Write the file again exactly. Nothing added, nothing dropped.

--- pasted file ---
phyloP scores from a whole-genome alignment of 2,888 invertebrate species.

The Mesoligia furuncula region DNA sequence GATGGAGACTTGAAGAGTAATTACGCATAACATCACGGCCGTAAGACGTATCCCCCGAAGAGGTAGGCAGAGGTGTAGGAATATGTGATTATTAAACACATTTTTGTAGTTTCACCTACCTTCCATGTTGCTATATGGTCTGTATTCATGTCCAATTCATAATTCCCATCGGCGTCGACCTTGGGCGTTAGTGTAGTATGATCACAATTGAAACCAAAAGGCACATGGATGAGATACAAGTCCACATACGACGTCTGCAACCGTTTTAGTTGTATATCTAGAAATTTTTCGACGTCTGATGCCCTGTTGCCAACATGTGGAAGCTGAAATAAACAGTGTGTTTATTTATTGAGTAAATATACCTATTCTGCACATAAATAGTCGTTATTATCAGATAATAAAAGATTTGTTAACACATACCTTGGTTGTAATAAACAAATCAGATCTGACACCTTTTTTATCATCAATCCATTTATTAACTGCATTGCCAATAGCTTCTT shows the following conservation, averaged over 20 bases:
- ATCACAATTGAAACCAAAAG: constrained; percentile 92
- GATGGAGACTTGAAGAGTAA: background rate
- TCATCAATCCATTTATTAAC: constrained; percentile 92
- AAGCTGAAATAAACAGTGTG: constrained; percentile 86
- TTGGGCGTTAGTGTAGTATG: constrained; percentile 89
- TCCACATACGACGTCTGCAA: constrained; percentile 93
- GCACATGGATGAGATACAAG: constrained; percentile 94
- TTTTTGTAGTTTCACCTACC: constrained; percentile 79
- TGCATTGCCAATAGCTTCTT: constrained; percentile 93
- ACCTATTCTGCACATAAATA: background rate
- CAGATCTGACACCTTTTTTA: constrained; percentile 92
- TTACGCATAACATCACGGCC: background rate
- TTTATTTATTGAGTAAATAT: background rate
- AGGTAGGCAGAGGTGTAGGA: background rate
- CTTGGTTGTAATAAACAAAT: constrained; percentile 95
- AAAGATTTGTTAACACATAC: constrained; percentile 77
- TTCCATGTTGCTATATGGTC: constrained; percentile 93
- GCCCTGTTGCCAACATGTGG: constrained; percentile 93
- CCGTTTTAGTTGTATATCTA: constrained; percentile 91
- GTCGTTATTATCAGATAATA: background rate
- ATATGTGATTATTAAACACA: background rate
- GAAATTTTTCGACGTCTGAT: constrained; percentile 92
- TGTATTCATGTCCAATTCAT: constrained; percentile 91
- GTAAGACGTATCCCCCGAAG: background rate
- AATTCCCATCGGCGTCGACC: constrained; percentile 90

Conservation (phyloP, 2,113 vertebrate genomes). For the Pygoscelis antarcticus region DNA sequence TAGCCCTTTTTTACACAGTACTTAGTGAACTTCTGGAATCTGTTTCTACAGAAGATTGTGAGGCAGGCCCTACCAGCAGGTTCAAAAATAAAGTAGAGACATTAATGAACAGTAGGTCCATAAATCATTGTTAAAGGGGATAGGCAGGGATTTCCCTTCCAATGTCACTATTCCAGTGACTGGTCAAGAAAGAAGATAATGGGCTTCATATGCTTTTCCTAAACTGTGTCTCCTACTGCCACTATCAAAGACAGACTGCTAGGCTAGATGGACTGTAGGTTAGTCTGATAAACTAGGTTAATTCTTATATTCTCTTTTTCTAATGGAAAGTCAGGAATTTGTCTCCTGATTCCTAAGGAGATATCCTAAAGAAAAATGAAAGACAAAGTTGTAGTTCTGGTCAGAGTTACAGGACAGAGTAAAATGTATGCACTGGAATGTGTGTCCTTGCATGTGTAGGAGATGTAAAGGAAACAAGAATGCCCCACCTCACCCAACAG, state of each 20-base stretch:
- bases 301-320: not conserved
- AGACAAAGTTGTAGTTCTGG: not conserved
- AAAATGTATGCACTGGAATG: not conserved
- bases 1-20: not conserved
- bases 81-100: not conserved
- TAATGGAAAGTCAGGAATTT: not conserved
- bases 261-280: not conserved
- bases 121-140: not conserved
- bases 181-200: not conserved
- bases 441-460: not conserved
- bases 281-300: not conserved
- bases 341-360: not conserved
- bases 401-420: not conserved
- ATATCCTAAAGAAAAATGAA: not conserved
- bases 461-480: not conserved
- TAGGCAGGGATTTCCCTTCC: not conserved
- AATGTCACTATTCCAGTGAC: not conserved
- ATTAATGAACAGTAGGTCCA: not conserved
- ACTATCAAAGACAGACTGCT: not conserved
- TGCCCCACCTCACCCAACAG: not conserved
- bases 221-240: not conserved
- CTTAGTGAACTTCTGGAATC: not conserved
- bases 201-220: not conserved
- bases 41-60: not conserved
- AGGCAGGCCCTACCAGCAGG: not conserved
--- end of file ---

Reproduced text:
phyloP scores from a whole-genome alignment of 2,888 invertebrate species.

The Mesoligia furuncula region DNA sequence GATGGAGACTTGAAGAGTAATTACGCATAACATCACGGCCGTAAGACGTATCCCCCGAAGAGGTAGGCAGAGGTGTAGGAATATGTGATTATTAAACACATTTTTGTAGTTTCACCTACCTTCCATGTTGCTATATGGTCTGTATTCATGTCCAATTCATAATTCCCATCGGCGTCGACCTTGGGCGTTAGTGTAGTATGATCACAATTGAAACCAAAAGGCACATGGATGAGATACAAGTCCACATACGACGTCTGCAACCGTTTTAGTTGTATATCTAGAAATTTTTCGACGTCTGATGCCCTGTTGCCAACATGTGGAAGCTGAAATAAACAGTGTGTTTATTTATTGAGTAAATATACCTATTCTGCACATAAATAGTCGTTATTATCAGATAATAAAAGATTTGTTAACACATACCTTGGTTGTAATAAACAAATCAGATCTGACACCTTTTTTATCATCAATCCATTTATTAACTGCATTGCCAATAGCTTCTT shows the following conservation, averaged over 20 bases:
- ATCACAATTGAAACCAAAAG: constrained; percentile 92
- GATGGAGACTTGAAGAGTAA: background rate
- TCATCAATCCATTTATTAAC: constrained; percentile 92
- AAGCTGAAATAAACAGTGTG: constrained; percentile 86
- TTGGGCGTTAGTGTAGTATG: constrained; percentile 89
- TCCACATACGACGTCTGCAA: constrained; percentile 93
- GCACATGGATGAGATACAAG: constrained; percentile 94
- TTTTTGTAGTTTCACCTACC: constrained; percentile 79
- TGCATTGCCAATAGCTTCTT: constrained; percentile 93
- ACCTATTCTGCACATAAATA: background rate
- CAGATCTGACACCTTTTTTA: constrained; percentile 92
- TTACGCATAACATCACGGCC: background rate
- TTTATTTATTGAGTAAATAT: background rate
- AGGTAGGCAGAGGTGTAGGA: background rate
- CTTGGTTGTAATAAACAAAT: constrained; percentile 95
- AAAGATTTGTTAACACATAC: constrained; percentile 77
- TTCCATGTTGCTATATGGTC: constrained; percentile 93
- GCCCTGTTGCCAACATGTGG: constrained; percentile 93
- CCGTTTTAGTTGTATATCTA: constrained; percentile 91
- GTCGTTATTATCAGATAATA: background rate
- ATATGTGATTATTAAACACA: background rate
- GAAATTTTTCGACGTCTGAT: constrained; percentile 92
- TGTATTCATGTCCAATTCAT: constrained; percentile 91
- GTAAGACGTATCCCCCGAAG: background rate
- AATTCCCATCGGCGTCGACC: constrained; percentile 90

Conservation (phyloP, 2,113 vertebrate genomes). For the Pygoscelis antarcticus region DNA sequence TAGCCCTTTTTTACACAGTACTTAGTGAACTTCTGGAATCTGTTTCTACAGAAGATTGTGAGGCAGGCCCTACCAGCAGGTTCAAAAATAAAGTAGAGACATTAATGAACAGTAGGTCCATAAATCATTGTTAAAGGGGATAGGCAGGGATTTCCCTTCCAATGTCACTATTCCAGTGACTGGTCAAGAAAGAAGATAATGGGCTTCATATGCTTTTCCTAAACTGTGTCTCCTACTGCCACTATCAAAGACAGACTGCTAGGCTAGATGGACTGTAGGTTAGTCTGATAAACTAGGTTAATTCTTATATTCTCTTTTTCTAATGGAAAGTCAGGAATTTGTCTCCTGATTCCTAAGGAGATATCCTAAAGAAAAATGAAAGACAAAGTTGTAGTTCTGGTCAGAGTTACAGGACAGAGTAAAATGTATGCACTGGAATGTGTGTCCTTGCATGTGTAGGAGATGTAAAGGAAACAAGAATGCCCCACCTCACCCAACAG, state of each 20-base stretch:
- bases 301-320: not conserved
- AGACAAAGTTGTAGTTCTGG: not conserved
- AAAATGTATGCACTGGAATG: not conserved
- bases 1-20: not conserved
- bases 81-100: not conserved
- TAATGGAAAGTCAGGAATTT: not conserved
- bases 261-280: not conserved
- bases 121-140: not conserved
- bases 181-200: not conserved
- bases 441-460: not conserved
- bases 281-300: not conserved
- bases 341-360: not conserved
- bases 401-420: not conserved
- ATATCCTAAAGAAAAATGAA: not conserved
- bases 461-480: not conserved
- TAGGCAGGGATTTCCCTTCC: not conserved
- AATGTCACTATTCCAGTGAC: not conserved
- ATTAATGAACAGTAGGTCCA: not conserved
- ACTATCAAAGACAGACTGCT: not conserved
- TGCCCCACCTCACCCAACAG: not conserved
- bases 221-240: not conserved
- CTTAGTGAACTTCTGGAATC: not conserved
- bases 201-220: not conserved
- bases 41-60: not conserved
- AGGCAGGCCCTACCAGCAGG: not conserved